How to Avoid Hefty Overdraft Fees And Take Control of Your Account

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By Jacob Maslow

With online banking and cashless transactions, making purchases and payments has never been more convenient. However, that convenience has also made it harder for many to track their spending.

For those who are opted into overdraft programs, overspending will have bigger consequences. While your bank shoulders the exceeded amount from your purchase, they charge you – a lot.

Overdraft fees come at about $34 on average, and your bank will charge it for every transaction you make using your account. This will go on and on until you’re able to repay the overdraft fees.

Overspending suddenly becomes all the more risky. That online splurge? That emergency payment you had to make for your car? Every unexpected or impulsive transaction can open you up to exorbitant overdraft fees, and these could seriously impact your financial health.


How to Avoid Hefty Overdraft Fees

Think you’d rather get charged overdrafts than have your transaction declined? Think again. According to a survey commissioned by Pew, overdrafts can take up as much as a week’s worth of salary!

If you want to prevent these fees from shaving off your precious earnings, consider these key strategies:


  1. Keep Your Check Register Updated

One way to take control of your account is by being more organized when using it. Record all checks when you write them,and keep an accurate record of all ATM and card payments.

Don’t rely on your mental tally; you’ll have a hard time remembering every transaction. Plus, your balance may not always show the true representation of your available balance. You may have checks that are not yet cleared or bills that are not yet processed when you check your balance.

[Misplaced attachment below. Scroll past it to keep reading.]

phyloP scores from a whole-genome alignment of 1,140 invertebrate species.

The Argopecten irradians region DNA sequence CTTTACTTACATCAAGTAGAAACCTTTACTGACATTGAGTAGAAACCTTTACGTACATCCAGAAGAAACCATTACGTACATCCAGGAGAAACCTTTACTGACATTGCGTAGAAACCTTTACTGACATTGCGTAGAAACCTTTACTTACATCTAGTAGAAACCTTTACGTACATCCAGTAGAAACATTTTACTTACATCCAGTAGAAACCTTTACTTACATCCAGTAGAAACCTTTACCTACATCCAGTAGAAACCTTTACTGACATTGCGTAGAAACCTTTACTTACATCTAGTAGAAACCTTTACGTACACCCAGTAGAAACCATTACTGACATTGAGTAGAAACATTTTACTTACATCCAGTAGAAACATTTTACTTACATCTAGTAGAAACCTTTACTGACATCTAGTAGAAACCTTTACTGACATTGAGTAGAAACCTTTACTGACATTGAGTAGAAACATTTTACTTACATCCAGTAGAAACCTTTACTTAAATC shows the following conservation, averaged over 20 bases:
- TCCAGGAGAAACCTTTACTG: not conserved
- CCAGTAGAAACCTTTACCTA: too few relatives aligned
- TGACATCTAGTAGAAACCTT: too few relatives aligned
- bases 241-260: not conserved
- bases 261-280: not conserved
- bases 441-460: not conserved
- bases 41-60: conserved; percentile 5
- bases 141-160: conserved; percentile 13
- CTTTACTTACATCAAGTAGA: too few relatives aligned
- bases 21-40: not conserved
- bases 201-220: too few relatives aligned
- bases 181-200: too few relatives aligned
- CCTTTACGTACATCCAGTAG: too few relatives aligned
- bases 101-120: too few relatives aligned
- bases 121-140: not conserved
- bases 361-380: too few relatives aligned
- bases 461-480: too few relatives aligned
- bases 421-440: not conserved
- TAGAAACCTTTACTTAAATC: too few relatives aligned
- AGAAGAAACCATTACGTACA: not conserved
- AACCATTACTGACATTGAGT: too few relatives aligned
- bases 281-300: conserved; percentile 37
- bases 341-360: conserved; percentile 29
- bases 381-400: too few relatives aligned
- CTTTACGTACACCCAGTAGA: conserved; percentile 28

You can make a record of your account through pen-and-paper, an Excel spreadsheet, or mobile apps that track your spending.Basically, you have to be aware of how much money is in your account and when automatic transactions will occur.


  1. Use Cash

Money envelopes are making a comeback now, as many are trying to be more mindful of their spending.

Cash-based spending is also helpful if you’re trying to guard yourself against overdraft fees because you are able to track every purchase or payment closely.Remember, overdrawing your account even by a few dollars can already cost you regrettably high fees.

So instead of relying on your checking account for all transactions, you may want to put a small amount in your account (or in an envelope at home) and keep it there should you need to make payments unexpectedly.

Additionally, you could start using cash for small purchases. Using a debit card for such expenses can make budgeting harder to track. Whether it’s a gas bill, or a quick trip to the store, pay with cash.


  1. Learn to Spot Different Overdraft Programs

Because banks earn healthy revenues from overdrafts, they are quite shrewd in offering overdraft programs to their account holders.

Banks would often use different names such as, “bounce coverage”, “courtesy overdraft protection”, and others.

Beware of these offerings. You could be charged $20 to $35 per overdraft. Other banks charge fees per day until you are able to gain a positive balance on your account again.

When you open an account, check the fine print or call your bank to inquire about their overdraft program. You can opt-out in case you find out that you’re enrolled.

If you want to know more about which banks have the minimal overdraft fees check out money-rates.


  1. Use Alerts

Most banks enable account alerts, which are meant to remind you about balance status to help avoid overdraft fees.

There are alerts for low balance, spending limits that you yourself can set,and external withdrawal alerts for any transaction where there is no card swipe(to keep track of your online purchases and recurring subscriptions).


  1. Try to Ask for a Refund

If it’s your first time to overspend, you can contact your bank. Most institutions will waive the overdraft fee if you ask. If you’ve never had a fee refunded in the last 12 months, chances are they will post a credit to your account.

Just make sure that you won’t turn this into a habit. After all, banks rarely do it more than once.

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